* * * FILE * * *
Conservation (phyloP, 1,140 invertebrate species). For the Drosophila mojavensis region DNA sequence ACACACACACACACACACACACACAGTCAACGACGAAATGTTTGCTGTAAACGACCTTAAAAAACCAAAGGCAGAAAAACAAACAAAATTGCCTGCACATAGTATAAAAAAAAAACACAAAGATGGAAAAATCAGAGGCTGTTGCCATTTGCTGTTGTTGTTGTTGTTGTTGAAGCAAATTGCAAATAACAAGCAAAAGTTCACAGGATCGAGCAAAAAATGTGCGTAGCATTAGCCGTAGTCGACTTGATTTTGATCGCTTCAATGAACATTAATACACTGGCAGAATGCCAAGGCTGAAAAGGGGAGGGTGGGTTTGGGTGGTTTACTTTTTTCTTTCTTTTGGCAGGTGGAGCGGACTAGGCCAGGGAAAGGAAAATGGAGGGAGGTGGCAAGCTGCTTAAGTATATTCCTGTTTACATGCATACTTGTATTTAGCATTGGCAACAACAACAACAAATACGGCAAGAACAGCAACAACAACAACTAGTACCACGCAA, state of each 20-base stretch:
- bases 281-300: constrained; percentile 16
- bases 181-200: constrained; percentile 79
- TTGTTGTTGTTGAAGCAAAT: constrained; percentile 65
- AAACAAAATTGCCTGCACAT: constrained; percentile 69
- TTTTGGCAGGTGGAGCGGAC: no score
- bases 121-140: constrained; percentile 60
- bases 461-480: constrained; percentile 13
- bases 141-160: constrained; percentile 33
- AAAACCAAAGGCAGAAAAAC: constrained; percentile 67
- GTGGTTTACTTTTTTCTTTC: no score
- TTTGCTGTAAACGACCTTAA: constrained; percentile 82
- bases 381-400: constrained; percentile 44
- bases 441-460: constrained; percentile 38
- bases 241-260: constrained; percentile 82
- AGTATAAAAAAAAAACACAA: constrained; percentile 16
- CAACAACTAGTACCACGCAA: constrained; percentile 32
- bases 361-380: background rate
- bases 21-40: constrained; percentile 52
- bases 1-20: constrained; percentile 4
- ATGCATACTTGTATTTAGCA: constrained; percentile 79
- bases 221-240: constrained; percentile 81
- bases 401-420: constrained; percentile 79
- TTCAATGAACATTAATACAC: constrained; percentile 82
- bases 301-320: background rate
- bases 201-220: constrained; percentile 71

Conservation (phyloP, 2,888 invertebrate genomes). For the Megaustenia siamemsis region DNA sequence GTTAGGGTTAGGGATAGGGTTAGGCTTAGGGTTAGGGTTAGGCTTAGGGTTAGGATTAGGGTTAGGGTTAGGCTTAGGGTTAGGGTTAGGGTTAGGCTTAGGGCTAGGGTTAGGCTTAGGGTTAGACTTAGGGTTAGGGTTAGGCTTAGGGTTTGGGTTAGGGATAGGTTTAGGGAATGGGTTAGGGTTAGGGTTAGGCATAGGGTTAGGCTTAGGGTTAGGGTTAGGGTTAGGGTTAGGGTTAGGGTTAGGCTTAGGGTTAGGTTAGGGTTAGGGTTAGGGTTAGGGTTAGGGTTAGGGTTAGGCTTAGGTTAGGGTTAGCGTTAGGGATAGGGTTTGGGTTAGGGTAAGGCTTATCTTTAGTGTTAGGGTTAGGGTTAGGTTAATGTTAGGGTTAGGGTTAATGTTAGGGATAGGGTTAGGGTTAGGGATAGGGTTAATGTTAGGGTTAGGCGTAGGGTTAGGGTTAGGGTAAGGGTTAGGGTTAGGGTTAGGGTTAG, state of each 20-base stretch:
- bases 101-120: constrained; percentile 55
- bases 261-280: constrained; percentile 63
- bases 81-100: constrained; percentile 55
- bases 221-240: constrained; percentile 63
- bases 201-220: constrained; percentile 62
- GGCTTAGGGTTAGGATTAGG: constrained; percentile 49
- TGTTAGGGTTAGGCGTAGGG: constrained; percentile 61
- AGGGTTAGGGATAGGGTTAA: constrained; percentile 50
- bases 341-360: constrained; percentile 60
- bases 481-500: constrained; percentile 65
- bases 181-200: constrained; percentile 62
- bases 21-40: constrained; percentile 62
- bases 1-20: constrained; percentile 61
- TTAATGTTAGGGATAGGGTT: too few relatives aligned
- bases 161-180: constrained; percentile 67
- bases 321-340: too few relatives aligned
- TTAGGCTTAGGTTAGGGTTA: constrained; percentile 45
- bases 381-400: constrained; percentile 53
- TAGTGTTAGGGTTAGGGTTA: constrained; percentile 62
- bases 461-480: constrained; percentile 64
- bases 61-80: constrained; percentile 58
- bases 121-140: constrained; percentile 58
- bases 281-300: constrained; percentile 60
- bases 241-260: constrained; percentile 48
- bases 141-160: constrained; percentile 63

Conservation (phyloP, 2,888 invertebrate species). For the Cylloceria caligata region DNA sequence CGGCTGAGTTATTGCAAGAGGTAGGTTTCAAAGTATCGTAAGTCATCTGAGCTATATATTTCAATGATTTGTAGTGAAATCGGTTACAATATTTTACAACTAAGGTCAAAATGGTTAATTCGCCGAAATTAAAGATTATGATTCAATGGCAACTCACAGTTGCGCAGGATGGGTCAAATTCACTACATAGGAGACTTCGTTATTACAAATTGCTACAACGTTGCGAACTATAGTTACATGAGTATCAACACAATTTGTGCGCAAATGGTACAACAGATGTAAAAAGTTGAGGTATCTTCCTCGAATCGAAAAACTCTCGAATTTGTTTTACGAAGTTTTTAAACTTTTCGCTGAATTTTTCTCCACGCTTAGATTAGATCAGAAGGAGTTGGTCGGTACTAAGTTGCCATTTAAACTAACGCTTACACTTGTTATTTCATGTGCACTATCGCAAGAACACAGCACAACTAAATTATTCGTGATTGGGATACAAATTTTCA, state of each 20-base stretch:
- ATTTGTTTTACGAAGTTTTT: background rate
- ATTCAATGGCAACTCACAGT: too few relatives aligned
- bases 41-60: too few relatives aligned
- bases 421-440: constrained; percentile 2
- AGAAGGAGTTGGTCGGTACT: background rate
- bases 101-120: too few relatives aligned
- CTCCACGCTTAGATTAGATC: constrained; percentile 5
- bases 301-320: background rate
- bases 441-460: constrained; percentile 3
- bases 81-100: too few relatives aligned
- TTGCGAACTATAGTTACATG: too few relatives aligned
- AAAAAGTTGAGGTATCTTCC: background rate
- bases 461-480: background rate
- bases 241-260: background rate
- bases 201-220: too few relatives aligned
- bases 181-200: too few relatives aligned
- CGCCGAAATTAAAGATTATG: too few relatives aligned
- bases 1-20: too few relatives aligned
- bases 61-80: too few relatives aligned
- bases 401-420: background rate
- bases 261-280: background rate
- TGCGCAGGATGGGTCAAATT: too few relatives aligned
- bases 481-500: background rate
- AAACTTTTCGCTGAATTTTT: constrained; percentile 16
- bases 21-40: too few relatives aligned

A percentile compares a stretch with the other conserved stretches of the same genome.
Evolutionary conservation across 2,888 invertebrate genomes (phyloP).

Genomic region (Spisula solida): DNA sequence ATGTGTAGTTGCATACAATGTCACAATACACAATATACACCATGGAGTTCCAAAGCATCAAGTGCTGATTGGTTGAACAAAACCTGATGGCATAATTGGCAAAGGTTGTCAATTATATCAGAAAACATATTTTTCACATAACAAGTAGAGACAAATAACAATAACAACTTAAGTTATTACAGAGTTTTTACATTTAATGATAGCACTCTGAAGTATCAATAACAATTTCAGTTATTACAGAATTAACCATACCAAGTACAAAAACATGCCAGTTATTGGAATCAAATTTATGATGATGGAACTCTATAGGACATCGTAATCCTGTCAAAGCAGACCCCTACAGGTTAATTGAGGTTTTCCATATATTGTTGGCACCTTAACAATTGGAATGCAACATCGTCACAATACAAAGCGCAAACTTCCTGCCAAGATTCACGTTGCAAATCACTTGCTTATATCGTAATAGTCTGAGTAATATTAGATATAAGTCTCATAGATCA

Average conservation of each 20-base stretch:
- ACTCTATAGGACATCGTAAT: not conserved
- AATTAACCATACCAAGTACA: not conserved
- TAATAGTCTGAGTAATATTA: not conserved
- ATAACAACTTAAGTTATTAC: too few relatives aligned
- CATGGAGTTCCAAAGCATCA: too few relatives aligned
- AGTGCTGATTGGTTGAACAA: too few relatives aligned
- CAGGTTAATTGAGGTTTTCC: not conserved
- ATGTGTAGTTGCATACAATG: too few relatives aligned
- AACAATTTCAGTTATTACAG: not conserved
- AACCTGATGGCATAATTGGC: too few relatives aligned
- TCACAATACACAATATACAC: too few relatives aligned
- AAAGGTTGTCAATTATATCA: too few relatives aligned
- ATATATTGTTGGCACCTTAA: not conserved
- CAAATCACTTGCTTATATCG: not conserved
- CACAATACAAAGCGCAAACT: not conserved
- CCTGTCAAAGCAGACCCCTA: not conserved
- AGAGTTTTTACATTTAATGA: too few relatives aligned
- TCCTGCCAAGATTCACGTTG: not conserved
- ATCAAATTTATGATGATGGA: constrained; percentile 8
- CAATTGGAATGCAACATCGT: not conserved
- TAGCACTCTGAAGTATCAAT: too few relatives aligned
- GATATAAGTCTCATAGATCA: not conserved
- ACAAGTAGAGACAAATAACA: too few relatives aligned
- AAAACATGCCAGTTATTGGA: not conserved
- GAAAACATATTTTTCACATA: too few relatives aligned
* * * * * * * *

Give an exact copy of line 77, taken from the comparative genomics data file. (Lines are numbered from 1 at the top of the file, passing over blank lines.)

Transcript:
- AAACTTTTCGCTGAATTTTT: constrained; percentile 16